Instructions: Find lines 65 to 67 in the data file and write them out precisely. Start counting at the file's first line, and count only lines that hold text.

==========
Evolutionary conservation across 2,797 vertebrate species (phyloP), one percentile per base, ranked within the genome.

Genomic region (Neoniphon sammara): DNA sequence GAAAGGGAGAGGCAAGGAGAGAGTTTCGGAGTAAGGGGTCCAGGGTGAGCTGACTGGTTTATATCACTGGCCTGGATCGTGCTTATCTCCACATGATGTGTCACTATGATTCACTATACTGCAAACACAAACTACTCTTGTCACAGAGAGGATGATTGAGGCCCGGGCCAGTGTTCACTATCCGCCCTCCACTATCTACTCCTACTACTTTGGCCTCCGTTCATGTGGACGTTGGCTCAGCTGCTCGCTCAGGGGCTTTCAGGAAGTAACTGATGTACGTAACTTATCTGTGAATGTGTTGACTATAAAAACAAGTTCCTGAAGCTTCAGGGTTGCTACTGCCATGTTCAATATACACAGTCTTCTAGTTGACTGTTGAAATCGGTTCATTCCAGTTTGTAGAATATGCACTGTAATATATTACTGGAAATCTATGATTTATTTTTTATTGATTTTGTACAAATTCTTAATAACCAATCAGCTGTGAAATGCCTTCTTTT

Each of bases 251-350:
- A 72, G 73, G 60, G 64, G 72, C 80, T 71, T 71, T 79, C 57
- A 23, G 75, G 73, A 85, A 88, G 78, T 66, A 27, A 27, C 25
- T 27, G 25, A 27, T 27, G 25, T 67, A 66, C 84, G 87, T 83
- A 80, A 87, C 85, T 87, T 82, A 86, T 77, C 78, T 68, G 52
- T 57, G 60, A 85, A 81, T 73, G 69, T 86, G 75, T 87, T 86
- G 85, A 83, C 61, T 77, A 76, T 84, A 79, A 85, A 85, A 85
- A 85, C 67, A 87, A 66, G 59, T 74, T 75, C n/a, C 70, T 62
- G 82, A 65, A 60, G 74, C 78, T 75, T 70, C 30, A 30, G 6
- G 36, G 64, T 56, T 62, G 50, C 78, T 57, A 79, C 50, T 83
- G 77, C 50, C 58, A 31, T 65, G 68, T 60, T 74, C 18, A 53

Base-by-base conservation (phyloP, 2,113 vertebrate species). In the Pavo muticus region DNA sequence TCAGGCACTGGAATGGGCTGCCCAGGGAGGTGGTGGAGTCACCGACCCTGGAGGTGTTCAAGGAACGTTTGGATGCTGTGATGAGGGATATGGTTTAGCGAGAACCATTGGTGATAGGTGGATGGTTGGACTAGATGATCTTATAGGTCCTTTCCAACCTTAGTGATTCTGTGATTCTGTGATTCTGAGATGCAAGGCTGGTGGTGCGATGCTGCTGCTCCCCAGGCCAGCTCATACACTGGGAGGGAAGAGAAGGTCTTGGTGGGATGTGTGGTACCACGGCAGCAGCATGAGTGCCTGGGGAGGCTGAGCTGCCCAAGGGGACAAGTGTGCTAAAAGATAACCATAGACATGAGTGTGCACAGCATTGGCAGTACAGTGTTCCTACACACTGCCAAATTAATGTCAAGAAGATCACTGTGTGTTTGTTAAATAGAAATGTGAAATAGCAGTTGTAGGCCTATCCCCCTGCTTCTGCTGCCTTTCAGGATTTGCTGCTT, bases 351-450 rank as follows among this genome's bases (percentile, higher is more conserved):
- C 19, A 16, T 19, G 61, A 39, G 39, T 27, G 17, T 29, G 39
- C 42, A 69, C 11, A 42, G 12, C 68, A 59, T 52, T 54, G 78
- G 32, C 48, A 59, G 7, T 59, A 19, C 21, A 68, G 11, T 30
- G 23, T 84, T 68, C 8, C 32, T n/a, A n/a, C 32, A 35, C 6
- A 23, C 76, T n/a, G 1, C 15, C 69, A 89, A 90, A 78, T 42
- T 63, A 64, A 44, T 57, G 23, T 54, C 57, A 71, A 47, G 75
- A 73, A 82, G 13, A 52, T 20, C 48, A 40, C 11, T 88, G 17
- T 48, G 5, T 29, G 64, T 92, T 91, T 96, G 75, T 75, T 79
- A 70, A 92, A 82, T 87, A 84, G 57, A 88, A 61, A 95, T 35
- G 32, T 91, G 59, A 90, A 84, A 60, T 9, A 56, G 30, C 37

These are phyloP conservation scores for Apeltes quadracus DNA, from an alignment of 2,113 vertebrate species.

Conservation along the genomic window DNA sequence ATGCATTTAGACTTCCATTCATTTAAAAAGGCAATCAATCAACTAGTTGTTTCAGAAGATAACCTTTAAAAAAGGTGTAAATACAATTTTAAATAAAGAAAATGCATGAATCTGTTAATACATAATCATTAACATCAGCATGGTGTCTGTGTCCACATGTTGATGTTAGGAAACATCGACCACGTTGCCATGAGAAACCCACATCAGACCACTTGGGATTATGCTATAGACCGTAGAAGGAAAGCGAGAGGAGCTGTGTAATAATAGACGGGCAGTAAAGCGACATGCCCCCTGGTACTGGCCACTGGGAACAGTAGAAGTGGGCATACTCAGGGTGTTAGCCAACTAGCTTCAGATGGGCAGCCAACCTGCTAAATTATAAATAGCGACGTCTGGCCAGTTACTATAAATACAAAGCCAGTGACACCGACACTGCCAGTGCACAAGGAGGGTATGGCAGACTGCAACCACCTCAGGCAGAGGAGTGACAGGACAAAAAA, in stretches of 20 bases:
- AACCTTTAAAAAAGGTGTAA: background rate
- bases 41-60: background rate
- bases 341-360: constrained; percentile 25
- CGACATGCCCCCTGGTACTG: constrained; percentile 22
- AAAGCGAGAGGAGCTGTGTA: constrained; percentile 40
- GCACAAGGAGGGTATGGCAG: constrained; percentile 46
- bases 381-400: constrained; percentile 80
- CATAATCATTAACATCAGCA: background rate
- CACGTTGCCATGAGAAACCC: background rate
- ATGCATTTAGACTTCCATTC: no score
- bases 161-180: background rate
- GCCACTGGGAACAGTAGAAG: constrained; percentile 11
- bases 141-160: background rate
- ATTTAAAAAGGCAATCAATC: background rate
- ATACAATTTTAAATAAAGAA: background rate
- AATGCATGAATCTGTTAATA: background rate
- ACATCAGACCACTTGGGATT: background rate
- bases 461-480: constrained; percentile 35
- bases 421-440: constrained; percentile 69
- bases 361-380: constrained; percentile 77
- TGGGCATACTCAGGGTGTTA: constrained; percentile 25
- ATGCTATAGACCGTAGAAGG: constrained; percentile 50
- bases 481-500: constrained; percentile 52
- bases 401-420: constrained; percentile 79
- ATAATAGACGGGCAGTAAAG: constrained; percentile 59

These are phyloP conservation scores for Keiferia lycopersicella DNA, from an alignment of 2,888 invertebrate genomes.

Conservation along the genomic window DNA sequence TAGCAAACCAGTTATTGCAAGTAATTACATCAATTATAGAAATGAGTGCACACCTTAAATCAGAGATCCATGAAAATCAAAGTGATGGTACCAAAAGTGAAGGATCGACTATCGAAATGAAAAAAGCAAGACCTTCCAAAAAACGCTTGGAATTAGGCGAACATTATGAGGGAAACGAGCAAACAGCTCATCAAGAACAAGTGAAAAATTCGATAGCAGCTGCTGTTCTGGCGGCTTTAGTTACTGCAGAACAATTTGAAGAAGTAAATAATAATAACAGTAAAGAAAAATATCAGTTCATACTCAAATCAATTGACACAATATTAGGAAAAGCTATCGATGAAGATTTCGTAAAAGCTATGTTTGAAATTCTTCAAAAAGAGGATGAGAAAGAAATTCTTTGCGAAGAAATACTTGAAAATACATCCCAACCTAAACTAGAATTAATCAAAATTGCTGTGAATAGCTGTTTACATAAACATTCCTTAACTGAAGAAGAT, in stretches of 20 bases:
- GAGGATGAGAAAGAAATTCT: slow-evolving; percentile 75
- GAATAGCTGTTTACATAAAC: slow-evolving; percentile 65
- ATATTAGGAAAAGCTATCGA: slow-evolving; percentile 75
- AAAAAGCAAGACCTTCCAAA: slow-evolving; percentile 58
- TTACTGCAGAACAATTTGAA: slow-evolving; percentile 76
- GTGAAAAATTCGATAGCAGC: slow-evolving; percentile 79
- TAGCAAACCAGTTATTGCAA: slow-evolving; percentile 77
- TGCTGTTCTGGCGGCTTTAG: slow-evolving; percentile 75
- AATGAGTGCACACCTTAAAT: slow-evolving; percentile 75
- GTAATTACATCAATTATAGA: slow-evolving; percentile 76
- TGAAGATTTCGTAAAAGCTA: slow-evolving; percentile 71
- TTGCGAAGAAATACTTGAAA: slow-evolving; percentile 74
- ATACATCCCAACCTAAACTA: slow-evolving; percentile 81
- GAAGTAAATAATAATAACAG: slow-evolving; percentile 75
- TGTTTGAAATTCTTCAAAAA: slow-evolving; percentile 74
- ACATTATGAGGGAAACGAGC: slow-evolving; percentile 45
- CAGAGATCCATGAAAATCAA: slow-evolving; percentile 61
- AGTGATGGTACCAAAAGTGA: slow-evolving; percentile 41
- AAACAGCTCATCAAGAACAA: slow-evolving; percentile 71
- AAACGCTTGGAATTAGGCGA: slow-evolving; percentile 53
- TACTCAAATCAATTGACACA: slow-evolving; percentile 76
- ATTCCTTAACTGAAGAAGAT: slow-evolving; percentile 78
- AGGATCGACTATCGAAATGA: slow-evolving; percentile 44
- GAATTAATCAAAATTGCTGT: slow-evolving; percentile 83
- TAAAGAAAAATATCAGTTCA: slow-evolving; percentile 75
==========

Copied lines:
- TTGCGAAGAAATACTTGAAA: slow-evolving; percentile 74
- ATACATCCCAACCTAAACTA: slow-evolving; percentile 81
- GAAGTAAATAATAATAACAG: slow-evolving; percentile 75